I Wrote A Summarizer For HackerNews, Here’s What I Learned

Posted on Wed, Mar 15, 2023

I've been a fan of HackerNews for a while now, but I've been struggling to keep up with the latest news lately. It used to be a total time-suck for me, like Facebook's Reels or YouTube's shorts, where I could mindlessly click and consume content for hours. But after taking a break from HN for a few months, I realized catching up was way too overwhelming. There are just too many interesting links to click on and I can't consume content as fast as I used to. I guess I'm missing my youth and my long attention span.

I had an idea to build a version of HackerNews that fetches top stories, summarizes them, and presents them in bite-sized reads. So, I created HackRecap, a quick weekend project to make consuming HN stories easier for me. I had three goals in mind:

1. Maintain the original spirit of HN by keeping navigation and story browsing experience mostly the same
3. Create an easy-to-maintain and run platform

The result is something that mostly works, and it’s good enough to show me story summaries and get me interested in reading the full stories if I wanted to, but it still has a bunch of limitations:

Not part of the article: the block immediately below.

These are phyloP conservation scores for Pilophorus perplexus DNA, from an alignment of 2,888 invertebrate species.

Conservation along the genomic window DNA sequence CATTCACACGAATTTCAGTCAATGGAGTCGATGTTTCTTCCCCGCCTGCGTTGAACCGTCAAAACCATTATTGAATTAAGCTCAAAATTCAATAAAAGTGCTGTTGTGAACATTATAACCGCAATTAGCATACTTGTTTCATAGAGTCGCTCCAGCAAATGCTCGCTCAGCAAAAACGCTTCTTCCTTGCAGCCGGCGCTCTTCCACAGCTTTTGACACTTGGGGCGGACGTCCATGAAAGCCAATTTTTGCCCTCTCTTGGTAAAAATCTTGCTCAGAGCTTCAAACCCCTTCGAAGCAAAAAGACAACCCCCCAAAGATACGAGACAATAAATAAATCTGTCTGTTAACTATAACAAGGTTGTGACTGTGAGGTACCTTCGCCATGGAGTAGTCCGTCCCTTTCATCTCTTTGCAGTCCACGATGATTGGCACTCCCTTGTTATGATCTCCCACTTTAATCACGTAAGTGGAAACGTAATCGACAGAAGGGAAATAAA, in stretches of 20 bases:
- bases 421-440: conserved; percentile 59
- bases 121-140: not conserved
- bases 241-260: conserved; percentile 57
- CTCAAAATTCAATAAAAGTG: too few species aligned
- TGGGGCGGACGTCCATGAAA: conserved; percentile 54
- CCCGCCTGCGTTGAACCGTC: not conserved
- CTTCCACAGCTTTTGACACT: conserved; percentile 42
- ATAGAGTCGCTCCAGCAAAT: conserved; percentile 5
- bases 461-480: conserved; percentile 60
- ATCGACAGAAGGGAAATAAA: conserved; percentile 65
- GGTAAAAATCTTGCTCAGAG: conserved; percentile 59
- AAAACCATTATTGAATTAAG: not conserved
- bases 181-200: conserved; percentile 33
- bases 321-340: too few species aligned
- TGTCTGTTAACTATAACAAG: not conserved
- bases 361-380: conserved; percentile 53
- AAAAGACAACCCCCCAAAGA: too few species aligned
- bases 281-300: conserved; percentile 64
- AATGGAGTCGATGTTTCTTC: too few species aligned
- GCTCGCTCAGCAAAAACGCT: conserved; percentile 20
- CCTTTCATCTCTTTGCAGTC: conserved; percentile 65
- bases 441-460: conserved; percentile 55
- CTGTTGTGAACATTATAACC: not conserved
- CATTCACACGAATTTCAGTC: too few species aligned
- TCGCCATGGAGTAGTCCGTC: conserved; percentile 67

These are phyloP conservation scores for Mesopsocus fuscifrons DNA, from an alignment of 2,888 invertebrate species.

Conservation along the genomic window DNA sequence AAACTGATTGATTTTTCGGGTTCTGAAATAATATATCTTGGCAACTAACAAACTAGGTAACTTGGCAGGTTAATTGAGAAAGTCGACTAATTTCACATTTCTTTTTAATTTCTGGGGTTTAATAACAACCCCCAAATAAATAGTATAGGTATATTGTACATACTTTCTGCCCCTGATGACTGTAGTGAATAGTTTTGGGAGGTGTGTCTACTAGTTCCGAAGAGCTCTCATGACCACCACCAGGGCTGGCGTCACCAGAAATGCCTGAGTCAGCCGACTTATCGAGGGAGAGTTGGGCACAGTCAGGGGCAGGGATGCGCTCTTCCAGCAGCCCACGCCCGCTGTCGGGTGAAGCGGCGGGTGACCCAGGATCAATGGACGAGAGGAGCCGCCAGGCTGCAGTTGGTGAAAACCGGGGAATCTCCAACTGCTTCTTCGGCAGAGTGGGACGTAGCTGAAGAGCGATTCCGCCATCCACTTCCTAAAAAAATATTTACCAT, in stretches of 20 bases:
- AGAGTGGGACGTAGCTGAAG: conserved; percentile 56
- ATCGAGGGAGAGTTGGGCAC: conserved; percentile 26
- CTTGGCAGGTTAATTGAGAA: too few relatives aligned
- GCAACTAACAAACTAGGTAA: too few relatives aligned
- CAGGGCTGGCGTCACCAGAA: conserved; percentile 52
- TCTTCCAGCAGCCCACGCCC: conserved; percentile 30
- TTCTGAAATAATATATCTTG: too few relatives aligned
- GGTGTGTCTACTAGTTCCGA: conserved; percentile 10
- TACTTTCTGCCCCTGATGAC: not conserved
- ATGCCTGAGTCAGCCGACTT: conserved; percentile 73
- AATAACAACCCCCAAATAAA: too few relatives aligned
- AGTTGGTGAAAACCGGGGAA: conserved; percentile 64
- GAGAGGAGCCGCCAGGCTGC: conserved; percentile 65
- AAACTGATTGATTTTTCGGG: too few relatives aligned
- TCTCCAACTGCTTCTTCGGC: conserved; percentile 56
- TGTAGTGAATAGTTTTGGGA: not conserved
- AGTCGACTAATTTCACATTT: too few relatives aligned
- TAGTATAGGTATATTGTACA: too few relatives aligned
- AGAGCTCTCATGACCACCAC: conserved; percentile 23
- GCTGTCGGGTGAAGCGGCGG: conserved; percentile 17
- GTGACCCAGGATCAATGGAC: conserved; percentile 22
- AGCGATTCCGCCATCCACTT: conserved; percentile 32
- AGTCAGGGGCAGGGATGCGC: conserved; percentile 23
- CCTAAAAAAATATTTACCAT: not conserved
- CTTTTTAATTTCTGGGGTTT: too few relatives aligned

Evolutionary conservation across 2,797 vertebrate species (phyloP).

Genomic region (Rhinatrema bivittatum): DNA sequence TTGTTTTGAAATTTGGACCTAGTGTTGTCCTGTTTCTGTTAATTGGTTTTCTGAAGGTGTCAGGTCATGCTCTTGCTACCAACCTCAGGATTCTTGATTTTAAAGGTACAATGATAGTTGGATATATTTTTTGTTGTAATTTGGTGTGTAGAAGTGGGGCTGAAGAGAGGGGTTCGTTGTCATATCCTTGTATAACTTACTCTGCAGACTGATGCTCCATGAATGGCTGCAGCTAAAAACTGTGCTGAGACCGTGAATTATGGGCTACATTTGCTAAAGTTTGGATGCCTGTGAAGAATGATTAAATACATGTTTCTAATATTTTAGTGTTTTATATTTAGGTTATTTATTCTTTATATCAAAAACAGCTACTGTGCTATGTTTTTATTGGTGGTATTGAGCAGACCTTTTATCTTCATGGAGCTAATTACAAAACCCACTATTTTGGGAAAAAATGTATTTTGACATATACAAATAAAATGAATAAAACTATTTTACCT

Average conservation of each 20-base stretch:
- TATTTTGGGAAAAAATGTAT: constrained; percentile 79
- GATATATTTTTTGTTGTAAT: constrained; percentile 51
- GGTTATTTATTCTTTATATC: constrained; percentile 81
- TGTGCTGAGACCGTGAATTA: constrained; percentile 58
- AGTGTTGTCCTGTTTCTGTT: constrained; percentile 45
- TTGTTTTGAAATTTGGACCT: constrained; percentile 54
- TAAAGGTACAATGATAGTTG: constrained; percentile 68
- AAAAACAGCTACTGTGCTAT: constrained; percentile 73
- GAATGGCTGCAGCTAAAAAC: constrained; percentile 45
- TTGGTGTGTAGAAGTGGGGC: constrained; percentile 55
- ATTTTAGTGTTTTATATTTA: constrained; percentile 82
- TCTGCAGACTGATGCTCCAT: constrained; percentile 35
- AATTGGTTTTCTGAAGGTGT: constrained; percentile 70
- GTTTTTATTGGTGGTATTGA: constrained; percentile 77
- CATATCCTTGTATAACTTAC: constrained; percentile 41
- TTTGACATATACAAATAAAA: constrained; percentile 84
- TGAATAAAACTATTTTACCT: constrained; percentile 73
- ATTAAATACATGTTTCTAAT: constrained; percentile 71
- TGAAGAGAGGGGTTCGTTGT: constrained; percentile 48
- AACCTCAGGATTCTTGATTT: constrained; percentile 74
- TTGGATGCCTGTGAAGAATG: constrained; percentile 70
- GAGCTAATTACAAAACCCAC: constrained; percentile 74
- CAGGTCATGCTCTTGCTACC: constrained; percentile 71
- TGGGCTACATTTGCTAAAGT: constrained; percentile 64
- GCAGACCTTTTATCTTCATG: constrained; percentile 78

• Pages that require Javascript aren’t fetched properly. I suppose I could run a headless browser, render the page, and fetch the text from that, but it’s an additional moving part that I’d like to do away with for now

• Pages that aren’t necessarily stories or articles, or which display dynamic content, don’t really work.
• Depending on the fetchable content from the main article body, the summary may be completely unrelated. In this example, tl;dr has nothing to do with PrimateJS, but tl;dr is the instruction I give DaVinci to summarize the content for me.
• In the summarizer script itself, there are still pages that fail to be fetched or can’t be parsed.
• Because of all the reasons above, the stories presented in HackRecap is just a subset of the actual top stories from HackerNews. So I’m probably missing out on a couple of stories every day.

Here’s how HackRecap works and what I learned while building it:

1. First, I fetch the top stories from the HackerNews API.

That’s pretty straightforward: the API first returns a set of story id’s, which I then iterate over to fetch the story detail.

2. For every story fetched, I use Goose to fetch the article text and top image.

This bit was surprisingly not as straightforward as I originally thought, since webpages aren’t really structured exactly the same way. As good as Goose is, it’s not perfect: for paywalled articles, and for pages with a lot of sidebar or footer text, the wrong text is fetched resulting in an incorrect summary down the line. Somewhere in there I think there’s a machine learning approach to identifying the proper text, maybe in conjunction with a headless browser, but I haven’t quite cracked it yet.

3. I take the downloaded text and recursively chunk them by counting the tokens using OpenAI’s tiktoken.